Then came the apex of the trip—Kodiak. We awoke docked next to the emerald green slopes of a mountain. The busy fishing port we remembered was to our right, and beyond it, the town spread over the flats and up the slopes of a hill. The onion dome of the Russian Orthodox Church still stood out against the blue-collar town.  We had to cancel a driving tour of the city because it was postponed. We had more important plans. I had called the former Naval Station, now a Coast Guard Station, earlier and arranged to drive around and look at it. We took a cab from the pier and set out for the base. As we drove along, the scenery appeared just as we remembered it. The crisp lines of Pyramid Mountain marked the middle of the island. Then the slopes of Old Woman Mountain came into view.

The Coast Guard Station occupies the coastal plain at the head of Old Woman Bay.  Originally built as a seaplane base for Navy PBY flying boats, the runways were later lengthened to handle Army B-17s for raids of Japanese occupied Kiska and Attu. As we drove in the gate, I was at once struck by how small everything looked. But the biggest surprise was how little everything had changed in the years since we left. All the family housing was still there, including the little two-bedroom duplex where we lived for over two years. It looks much better now, with vinyl siding instead of the old asbestos shingles we knew. The aircraft hangers and shops appear the same, except that the bright blue and white Coast Guard color scheme is much more cheerful than our old battleship gray. The seaplane parking apron next to the bay was a beehive of activity involving both helicopters and C-130 transports.  Kodiak handles the search and rescue mission for a large swath of the North Pacific and is the largest Coast Guard base in the world.

There were a few depressing moments. The old steam power plant that we labored so hard to restore after the earthquake is now shuttered. Most power for Kodiak now comes from three massive wind turbines atop the central mountain ridge. The shop building from which our Public Works crews toiled to repair broken pipes and power lines appears abandoned, a gray old lady amidst the bright buildings in use.  But overall, our visit was comforting, an affirmation that some things in this world can remain the same for long periods.  Too soon, we had to get back to the ship and steal some time to walk the streets of the city.  As those who watch the television shows, Coast Guard Alaska and The Deadliest Catch, are well aware, Kodiak is still a frontier town.  The people here are a hardy, self-sufficient race.  We did have one more disappointment. We were unable to find the bakery at which we bought many mouth-watering loaves of delicious Russian Rye bread back in the 1960s.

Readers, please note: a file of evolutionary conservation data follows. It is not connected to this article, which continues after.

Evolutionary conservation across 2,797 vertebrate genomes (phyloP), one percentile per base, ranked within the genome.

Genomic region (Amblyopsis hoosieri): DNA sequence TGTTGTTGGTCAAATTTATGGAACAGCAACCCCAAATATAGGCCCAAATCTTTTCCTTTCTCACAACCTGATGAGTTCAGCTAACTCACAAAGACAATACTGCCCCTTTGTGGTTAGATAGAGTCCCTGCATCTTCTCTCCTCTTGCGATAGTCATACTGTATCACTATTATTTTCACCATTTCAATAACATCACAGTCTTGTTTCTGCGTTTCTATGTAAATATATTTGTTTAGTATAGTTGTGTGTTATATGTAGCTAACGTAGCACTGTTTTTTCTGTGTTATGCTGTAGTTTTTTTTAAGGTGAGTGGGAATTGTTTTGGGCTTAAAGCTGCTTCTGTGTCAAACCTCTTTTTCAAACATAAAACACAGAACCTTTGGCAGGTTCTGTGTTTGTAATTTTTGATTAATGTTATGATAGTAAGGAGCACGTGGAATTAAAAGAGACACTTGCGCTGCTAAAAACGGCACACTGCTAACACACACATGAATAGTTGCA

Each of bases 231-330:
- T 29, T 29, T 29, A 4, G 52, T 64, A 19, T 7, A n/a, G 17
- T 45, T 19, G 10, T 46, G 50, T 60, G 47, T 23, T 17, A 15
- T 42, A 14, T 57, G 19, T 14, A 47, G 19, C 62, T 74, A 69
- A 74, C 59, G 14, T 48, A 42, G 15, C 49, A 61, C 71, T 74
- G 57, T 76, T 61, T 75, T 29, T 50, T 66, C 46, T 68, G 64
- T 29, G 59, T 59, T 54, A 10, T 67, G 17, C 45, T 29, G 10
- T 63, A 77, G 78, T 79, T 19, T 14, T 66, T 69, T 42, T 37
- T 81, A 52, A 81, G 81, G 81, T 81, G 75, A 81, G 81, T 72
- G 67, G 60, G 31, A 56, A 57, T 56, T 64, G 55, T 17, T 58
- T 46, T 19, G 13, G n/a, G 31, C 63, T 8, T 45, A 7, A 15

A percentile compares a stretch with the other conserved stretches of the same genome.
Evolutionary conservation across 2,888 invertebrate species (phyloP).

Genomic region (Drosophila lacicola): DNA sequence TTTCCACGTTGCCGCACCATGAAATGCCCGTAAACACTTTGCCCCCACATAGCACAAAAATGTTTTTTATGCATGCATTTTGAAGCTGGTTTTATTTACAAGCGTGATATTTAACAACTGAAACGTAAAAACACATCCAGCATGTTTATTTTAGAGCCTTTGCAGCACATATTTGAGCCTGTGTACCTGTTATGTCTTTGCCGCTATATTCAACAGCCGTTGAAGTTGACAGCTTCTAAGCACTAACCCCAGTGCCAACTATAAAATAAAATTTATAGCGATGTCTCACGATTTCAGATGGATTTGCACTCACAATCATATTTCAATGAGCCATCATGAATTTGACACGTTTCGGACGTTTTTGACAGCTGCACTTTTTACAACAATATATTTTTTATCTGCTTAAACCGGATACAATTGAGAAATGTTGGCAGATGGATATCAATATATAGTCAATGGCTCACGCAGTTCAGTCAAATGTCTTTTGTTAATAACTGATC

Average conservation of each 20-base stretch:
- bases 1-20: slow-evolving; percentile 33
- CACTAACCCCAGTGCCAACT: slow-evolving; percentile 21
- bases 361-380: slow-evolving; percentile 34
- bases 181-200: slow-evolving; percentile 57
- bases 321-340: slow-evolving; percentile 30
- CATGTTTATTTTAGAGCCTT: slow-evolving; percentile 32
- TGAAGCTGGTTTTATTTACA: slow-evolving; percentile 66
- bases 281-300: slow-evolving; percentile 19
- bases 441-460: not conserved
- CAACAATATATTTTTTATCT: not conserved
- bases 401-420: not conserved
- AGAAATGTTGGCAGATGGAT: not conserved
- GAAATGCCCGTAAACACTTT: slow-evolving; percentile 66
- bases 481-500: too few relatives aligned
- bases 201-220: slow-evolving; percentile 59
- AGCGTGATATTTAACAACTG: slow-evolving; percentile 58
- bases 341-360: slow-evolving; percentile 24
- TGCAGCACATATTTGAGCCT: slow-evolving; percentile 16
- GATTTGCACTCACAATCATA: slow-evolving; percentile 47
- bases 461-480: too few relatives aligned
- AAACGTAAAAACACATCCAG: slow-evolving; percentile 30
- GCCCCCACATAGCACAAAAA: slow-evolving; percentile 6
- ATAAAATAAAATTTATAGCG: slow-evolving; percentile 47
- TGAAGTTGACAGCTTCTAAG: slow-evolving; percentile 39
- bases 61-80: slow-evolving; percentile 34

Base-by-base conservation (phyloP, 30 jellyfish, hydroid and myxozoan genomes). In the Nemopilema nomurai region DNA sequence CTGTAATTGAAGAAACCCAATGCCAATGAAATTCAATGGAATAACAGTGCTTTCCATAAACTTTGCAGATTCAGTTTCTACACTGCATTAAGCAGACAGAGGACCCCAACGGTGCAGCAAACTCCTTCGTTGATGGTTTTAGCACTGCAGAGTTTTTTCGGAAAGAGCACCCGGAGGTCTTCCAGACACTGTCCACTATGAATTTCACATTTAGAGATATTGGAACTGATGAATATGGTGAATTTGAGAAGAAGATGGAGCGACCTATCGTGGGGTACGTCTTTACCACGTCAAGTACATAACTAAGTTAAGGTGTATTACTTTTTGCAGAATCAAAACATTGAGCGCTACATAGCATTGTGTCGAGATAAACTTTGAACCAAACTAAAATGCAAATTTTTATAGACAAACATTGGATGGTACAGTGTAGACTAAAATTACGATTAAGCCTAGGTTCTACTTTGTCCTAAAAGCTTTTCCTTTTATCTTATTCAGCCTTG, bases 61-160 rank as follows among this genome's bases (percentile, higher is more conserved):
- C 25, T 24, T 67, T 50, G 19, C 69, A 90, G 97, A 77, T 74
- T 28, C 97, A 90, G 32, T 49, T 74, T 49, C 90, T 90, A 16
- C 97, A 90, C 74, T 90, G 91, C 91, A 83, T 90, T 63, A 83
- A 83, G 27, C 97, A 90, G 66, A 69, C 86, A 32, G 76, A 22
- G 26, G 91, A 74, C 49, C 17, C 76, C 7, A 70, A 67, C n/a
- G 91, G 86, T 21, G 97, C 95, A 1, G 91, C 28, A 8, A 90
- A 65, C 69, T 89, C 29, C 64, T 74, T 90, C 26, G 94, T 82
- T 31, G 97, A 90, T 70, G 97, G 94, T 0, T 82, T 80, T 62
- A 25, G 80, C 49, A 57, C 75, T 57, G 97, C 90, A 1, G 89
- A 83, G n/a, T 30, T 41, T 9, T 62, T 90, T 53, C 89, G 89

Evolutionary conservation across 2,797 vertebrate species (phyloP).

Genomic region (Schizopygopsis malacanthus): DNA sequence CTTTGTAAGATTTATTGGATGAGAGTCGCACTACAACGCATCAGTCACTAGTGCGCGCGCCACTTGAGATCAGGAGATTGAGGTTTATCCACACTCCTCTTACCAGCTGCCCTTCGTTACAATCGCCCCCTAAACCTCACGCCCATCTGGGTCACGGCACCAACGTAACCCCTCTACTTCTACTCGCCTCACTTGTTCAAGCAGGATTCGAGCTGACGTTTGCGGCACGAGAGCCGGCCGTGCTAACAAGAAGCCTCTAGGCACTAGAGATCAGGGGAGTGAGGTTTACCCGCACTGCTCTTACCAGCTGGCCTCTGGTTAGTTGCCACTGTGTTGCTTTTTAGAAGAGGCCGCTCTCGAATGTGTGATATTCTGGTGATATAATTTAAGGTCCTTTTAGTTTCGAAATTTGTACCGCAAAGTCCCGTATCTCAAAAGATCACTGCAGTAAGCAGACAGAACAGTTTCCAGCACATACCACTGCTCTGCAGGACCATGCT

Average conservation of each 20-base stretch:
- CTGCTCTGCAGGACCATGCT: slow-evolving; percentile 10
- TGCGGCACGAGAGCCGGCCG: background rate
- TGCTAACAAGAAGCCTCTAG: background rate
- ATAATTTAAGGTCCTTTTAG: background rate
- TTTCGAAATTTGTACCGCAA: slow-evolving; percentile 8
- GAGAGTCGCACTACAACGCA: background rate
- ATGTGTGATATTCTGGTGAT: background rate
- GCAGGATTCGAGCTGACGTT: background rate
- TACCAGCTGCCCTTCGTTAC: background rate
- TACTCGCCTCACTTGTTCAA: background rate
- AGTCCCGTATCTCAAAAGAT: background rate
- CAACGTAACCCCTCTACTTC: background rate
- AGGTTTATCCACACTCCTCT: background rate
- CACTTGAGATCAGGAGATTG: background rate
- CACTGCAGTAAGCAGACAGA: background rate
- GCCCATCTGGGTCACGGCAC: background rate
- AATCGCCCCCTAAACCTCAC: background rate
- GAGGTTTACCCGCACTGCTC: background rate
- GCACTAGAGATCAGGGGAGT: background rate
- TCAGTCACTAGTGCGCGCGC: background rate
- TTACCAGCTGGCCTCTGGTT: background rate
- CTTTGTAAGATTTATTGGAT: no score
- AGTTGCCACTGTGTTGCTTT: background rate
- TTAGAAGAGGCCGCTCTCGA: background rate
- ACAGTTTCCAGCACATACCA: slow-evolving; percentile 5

After leaving Kodiak, we witnessed the calving of the blue ice Hubbard Glacier and toured the first Russian Orthodox cathedral in North America at Sitka..  Our final stop was in Victoria, British Columbia. We had planned to attend High Tea at the government headquarters, but that excursion was cancelled because too few signed up. We did tour a lovely private garden constructed by a Georgian royal couple that had survived internment by the Axis in World War Two. Now owned by the British Columbia Land Conservancy, the garden is beautiful and well tended. I gained a bonus when I bought a copy of the princess’s journal of enduring internment in Shanghai from 1941-1945. Is there another novel there?

Our odyssey came to an end abruptly. In a single day, we were transported from the luxury of the ship to our everyday life back in Williamsburg. Arriving home just before midnight of a day that began in British Columbia, it has taken us several days to get our bodies back in Virginia rhythm. But we now have memories that we shall treasure as long as our minds continue to function.